In 1954 a film Paul was very reluctant to do was released. It was called The Silver Chalice (1954). To this day, he his still embarrassed about the film and revels in making fun of it. He immediately wanted to return to the stage and performed in The Desperate Hours. In 1956, Newman got the chance to redeem himself in the film world by doing Somebody Up There Likes Me (1956) and critics praised his performance. In 1957, with a handful of films to his credit, he was cast in The Long, Hot Summer (1958) co-starring none other than Joanne Woodward. During the shooting of this film, they realized they were meant to be together and by now, so did Paul's wife Jackie. After Jackie gave Paul a divorce, he and Joanne married in Las Vegas in January of 1958. They went on to have three daughters together and raised them in Westport, Connecticut. In 1959 Paul received his first Academy Award nomination for Best Actor in Cat on a Hot Tin Roof (1958). The 1960's would bring Paul Newman into superstar status as he became one of the most popular actors of the decade and garnered three more Best Actor Oscar nominations for The Hustler (1961), Hud (1963) and Cool Hand Luke (1967). In 1968 his debut directorial effort Rachel, Rachel (1968) was given good marks and although the film and Joanne Woodward were nominated for Oscars, Newman was not nominated for Best Director. He did, however, win a Golden Globe for his direction. 1969 would bring the popular screen duo Paul Newman and Robert Redford together for the first time when Butch Cassidy and the Sundance Kid (1969) was released. It was a box office smash. Throughout the 1970's, Newman would have hits and misses from such popular films as The Sting (1973) and The Towering Inferno (1974) to lesser known films as The Life and Times of Judge Roy Bean (1972) to a now cult classic Slap Shot (1977). After the death of his only son, Scott, in 1978, Newman's personal life and film choices moved in a different direction. His acting work in the 1980's and on is what is often most praised by critics today. He became more at ease with himself and it was evident in The Verdict (1982) for which he received his 6th Best Actor Oscar nomination and in 1987 finally received his first Oscar for The Color of Money (1986). Friend and director of Somebody Up There Likes Me (1956), Robert Wise accepted the award on Newman's behalf as he did not attend the ceremony. Films were not the only thing on his mind during this period. A passionate race car driver since the early 1970's, Newman would become co-owner of Newman-Haas racing in 1982 and also founded Newman's Own, a successful food company he built from the ground up in which all the proceeds go to charity. He would also start The Hole in the Wall Gang Camps, an organization for terminally ill children.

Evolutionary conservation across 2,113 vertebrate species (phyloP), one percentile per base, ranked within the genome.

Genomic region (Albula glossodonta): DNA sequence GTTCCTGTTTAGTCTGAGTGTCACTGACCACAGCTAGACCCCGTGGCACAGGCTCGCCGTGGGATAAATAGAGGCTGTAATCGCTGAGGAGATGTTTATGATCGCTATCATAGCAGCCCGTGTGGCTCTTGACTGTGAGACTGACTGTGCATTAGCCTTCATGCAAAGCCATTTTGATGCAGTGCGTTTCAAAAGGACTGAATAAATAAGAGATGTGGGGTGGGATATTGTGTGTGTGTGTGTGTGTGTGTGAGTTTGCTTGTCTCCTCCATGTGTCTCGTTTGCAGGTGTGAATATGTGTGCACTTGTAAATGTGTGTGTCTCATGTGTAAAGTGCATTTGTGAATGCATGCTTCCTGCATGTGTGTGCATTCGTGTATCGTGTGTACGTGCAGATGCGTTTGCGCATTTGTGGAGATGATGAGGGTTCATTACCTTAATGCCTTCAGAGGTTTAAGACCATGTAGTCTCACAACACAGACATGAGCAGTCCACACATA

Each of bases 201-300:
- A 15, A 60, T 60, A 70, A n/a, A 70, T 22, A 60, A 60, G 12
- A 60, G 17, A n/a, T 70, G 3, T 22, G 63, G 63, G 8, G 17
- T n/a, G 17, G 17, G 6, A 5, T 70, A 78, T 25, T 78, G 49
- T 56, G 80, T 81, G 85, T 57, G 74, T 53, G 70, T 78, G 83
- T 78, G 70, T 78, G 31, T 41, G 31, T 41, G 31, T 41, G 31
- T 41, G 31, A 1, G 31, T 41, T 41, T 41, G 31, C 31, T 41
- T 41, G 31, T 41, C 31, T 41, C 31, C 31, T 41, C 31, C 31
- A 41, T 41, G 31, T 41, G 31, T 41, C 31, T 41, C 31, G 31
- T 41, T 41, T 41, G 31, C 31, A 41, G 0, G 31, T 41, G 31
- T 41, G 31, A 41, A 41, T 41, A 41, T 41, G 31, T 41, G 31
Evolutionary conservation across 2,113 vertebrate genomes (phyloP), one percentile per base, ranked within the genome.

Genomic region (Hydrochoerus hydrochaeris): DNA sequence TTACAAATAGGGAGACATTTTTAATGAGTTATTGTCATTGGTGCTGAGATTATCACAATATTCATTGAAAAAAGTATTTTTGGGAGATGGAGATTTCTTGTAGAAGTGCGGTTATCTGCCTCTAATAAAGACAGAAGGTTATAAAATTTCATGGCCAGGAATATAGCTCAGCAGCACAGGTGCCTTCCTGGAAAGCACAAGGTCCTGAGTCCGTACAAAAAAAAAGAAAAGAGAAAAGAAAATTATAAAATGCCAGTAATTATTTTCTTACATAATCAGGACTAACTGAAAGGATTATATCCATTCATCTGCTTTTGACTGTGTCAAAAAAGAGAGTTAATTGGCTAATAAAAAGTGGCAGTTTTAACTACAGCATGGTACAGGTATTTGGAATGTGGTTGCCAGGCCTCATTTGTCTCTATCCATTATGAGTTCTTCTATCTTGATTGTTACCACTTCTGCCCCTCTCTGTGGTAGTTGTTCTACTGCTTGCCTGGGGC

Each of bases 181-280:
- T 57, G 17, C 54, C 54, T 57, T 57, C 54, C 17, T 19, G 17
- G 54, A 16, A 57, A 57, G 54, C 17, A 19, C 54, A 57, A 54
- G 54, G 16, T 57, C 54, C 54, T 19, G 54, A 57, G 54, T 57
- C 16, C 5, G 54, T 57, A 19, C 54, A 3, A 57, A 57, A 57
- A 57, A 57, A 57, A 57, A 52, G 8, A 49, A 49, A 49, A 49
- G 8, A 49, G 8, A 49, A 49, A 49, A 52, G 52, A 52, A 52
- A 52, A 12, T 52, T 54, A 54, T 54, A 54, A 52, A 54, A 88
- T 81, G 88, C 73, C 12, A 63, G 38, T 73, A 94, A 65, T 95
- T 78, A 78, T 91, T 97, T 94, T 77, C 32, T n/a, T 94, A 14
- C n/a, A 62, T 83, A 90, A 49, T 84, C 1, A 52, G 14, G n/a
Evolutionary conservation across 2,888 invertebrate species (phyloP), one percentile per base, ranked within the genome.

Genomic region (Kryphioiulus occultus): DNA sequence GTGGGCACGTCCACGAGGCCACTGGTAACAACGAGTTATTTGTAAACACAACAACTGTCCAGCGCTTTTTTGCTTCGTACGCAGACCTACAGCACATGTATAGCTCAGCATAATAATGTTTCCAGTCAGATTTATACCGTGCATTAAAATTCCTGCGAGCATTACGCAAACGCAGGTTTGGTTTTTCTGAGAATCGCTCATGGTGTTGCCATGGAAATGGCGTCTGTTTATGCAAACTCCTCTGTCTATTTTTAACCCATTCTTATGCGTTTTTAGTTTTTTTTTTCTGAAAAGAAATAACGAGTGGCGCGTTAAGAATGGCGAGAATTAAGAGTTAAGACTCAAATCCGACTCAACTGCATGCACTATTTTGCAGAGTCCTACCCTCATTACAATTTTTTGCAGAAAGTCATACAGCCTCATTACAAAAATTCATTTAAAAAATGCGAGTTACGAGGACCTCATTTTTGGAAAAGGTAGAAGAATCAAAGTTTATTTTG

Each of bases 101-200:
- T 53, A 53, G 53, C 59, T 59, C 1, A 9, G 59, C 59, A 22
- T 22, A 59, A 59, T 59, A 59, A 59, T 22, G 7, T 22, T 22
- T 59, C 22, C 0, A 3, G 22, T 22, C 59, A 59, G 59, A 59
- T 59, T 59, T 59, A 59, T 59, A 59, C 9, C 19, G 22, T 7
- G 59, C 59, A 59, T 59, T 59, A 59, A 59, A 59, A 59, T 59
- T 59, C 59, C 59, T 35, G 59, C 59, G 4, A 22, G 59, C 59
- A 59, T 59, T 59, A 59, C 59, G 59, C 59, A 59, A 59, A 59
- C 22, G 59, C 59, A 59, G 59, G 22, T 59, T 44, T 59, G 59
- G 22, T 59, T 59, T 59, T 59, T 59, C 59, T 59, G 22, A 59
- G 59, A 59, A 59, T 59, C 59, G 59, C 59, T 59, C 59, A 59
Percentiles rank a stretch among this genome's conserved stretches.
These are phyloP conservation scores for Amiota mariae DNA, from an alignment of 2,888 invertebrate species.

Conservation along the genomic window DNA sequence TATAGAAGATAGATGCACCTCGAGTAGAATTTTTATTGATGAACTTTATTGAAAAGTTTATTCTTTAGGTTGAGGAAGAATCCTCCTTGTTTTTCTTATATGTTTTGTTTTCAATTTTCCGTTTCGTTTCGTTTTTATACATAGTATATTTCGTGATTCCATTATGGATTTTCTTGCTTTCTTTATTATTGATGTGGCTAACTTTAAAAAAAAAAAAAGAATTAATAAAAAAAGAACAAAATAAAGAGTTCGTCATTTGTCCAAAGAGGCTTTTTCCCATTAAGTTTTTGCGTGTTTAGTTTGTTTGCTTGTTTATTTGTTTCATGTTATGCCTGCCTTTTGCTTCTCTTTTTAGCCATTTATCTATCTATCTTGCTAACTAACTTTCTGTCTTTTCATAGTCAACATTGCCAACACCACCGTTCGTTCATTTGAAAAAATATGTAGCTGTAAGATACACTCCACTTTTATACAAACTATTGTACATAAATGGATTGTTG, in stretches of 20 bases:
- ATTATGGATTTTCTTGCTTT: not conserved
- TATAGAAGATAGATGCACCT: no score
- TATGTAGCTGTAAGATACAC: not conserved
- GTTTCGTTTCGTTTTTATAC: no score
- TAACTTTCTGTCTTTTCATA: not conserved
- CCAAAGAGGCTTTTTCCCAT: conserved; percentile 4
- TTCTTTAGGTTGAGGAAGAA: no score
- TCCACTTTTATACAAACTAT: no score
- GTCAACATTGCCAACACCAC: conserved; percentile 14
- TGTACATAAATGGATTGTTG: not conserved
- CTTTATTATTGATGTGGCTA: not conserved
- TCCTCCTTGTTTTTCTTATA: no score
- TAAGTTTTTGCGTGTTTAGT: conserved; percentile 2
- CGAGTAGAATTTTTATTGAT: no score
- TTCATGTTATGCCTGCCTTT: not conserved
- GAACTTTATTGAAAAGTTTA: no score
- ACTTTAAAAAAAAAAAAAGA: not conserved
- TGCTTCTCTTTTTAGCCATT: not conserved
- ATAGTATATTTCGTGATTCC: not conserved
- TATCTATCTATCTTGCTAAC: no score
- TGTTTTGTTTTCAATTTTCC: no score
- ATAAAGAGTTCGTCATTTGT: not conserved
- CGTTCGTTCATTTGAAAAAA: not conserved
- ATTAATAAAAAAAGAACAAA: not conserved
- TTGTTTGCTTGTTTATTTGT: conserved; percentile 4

He is as well known today for his philanthropic ways and highly successful business ventures as he his for his legendary actor status. Now in his 80s, Newman enjoys a near 50-year marriage to Joanne in Connecticut, their main residence since moving away from the bright lights of Hollywood in 1960, still attends races, is very much involved in his charitable organizations and in 2006 opened a restaurant called Dressing Room, which helps out the Westport Country Playhouse, a place the Newman's take great pride in. In 2007 he made some headlines when he said he was losing his invention and confidence in his acting abilities and that acting is "pretty much a closed book for me." Whether he's on the screen or not, Paul Newman remains synonymous with the anti-heroism of the 1960s and 1970s cinema and rebellious nature his characters so often embodied.

MORE INFO ON ROBERT REDFORD: Born on August 18, 1936, in Santa Monica, California, to Charles Robert Redford, an accountant for Standard Oil, and Martha Hart. His mother died in 1955, the year after he graduated from high school. Charles Robert Redford Jr. was a scrappy kid who stole hubcaps in high school and lost his college baseball scholarship at the University of Colorado because of drunkenness. After studying at the Pratt Institute of Art and living the painter's life in Europe, he studied acting in New York at the American Academy of Dramatic Arts. Lola Van Wagenen (consumer activist), born in 1940, dropped out of college to marry Redford on September 12, 1958. They divorced in 1985 after having four children, one of whom died of sudden infant death syndrome (SIDS). Daughter Shauna Redford, born November 15, 1960, is a painter who married Eric Schlosser on October 5, 1985, in Provo, UT. Her first child, born in January 1991, made Redford a grandfather. Son James Redford (aka Jamie Redford), a screenwriter, was born May 5, 1962. Daughter Amy Redford, an actress; was born October 22, 1970. Redford also has a brother named William.

Television and stage experience coupled with all-American good looks led to movies and television roles. His breakthrough role was "The Sundance Kid" in Butch Cassidy and the Sundance Kid (1969), when the actor was 32. The Way We Were (1973) and The Sting (1973), both in 1973, made Redford the number one box office star for the next three years. Redford used his clout to advance environmental causes and his riches to acquire Utah property, which he transformed into a ranch and the Sundance ski resort. In 1980, he established the Sundance Institute for aspiring filmmakers. Its annual film festival has become one of the world's most influential. Redford's directorial debut, Ordinary People (1980), won him the Academy Award as Best Director in 1981. He waited eight years before getting behind the camera again, this time for the screen version of John Nichols' acclaimed novel of the Southwest, The Milagro Beanfield War (1988). He scored with critics and fans in 1992 with the Brad Pitt film A River Runs Through It (1992), and again, in 1994, with Quiz Show (1994), which earned him yet another Best Director nomination.

This item is part of Backlot Movie Memorabilia and collectibles in-store inventory from our shop which is located in the heart of Hollywood, where we have been in business for OVER 40 years!!!

STING Paul Newman ROBERT REDFORD Universal PRESSBOOK Academy Award
Item #BMM0003344